Carl Wigand Maximilian Jacobi

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Maximilian Jacobi, daguerreotype of 1850

Carl Wigand Maximilian Jacobi (April 10, 1775 – May 18, 1858) was a German psychiatrist.

Biography[edit]

He was born in Düsseldorf, the son of philosopher Friedrich Heinrich Jacobi. He attended the universities of Jena, Göttingen, Erfurt, and Edinburgh, and for a period of time worked as a hospital aide in London. Later he became director of a mental hospital at Salzburg, and beginning in 1816 was a Prussian Medizinalrat (medical officer). In 1825 he was the first director at the Siegburg lunatic asylum, located north of Bonn. One of his better known assistants at Siegburg was Bernhard von Gudden.

Jacobi was a prominent member of the somatic school of psychiatry in Germany, believing that mental disorders were largely due to organic factors. His views on psychiatry were in direct contrast to those of Leipzig professor Johann Christian August Heinroth, a contemporary of Jacobi, who based psychiatry from a "spiritualistic" standpoint. Jacobi was influenced by the work of Philippe Pinel and William Tuke regarding a "non-restraint policy" for patients, and tried to introduce this reform in Germany.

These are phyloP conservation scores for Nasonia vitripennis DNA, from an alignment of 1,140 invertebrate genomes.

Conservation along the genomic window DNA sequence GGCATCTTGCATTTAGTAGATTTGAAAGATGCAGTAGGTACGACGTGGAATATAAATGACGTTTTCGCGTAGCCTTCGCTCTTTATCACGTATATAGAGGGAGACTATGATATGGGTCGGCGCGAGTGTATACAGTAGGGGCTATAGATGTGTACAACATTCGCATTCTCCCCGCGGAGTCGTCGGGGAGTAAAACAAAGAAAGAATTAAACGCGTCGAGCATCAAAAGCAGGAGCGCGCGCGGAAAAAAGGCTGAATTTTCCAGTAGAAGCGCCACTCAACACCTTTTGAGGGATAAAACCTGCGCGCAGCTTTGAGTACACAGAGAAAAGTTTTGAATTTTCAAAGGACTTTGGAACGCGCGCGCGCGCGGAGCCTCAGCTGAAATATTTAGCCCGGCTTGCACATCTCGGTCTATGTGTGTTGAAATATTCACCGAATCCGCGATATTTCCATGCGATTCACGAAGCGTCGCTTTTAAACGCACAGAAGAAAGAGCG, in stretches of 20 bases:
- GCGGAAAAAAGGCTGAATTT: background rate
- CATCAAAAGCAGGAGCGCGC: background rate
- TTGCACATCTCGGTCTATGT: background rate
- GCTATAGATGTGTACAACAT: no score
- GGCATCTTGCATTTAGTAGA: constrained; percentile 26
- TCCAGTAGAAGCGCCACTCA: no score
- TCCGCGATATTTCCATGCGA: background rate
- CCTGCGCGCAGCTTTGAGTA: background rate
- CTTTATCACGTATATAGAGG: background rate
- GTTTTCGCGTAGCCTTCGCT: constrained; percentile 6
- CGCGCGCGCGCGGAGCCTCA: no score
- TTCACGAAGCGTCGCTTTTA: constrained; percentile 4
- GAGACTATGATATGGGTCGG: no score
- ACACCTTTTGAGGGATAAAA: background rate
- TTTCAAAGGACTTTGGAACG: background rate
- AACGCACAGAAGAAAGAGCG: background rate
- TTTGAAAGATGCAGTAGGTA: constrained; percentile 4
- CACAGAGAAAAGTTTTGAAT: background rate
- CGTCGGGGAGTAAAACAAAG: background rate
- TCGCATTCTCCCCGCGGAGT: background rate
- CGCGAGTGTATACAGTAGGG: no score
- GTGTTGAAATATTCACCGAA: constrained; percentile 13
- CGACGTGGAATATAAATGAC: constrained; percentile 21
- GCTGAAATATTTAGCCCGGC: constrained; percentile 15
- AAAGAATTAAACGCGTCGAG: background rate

On the 50th anniversary of his doctorate in 1857, a festival was held in his honor, attended by distinguished men from England and France as well as from every part of Germany. At this festival, an association was organized called the Jacobi foundation, for the improvement of physicians, officers, nurses, and attendants in the care of the insane. Jacobi died on May 18, 1858 in Siegburg.

Writings[edit]

He was the author of several treatises concerning treatment of the mentally ill, among them a work on “Construction and Management of Lunatic Hospitals” (1834). He contributed numerous articles to the journal Allgemeine Zeitschrift fur Psychiatrie. With Christian Friedrich Nasse, he was co-founder of Zeitschrift für Heilung und Beurtheilung krankhafter Seelenstörungen, a journal dealing with the analysis and treatment of mental disorders.[1]

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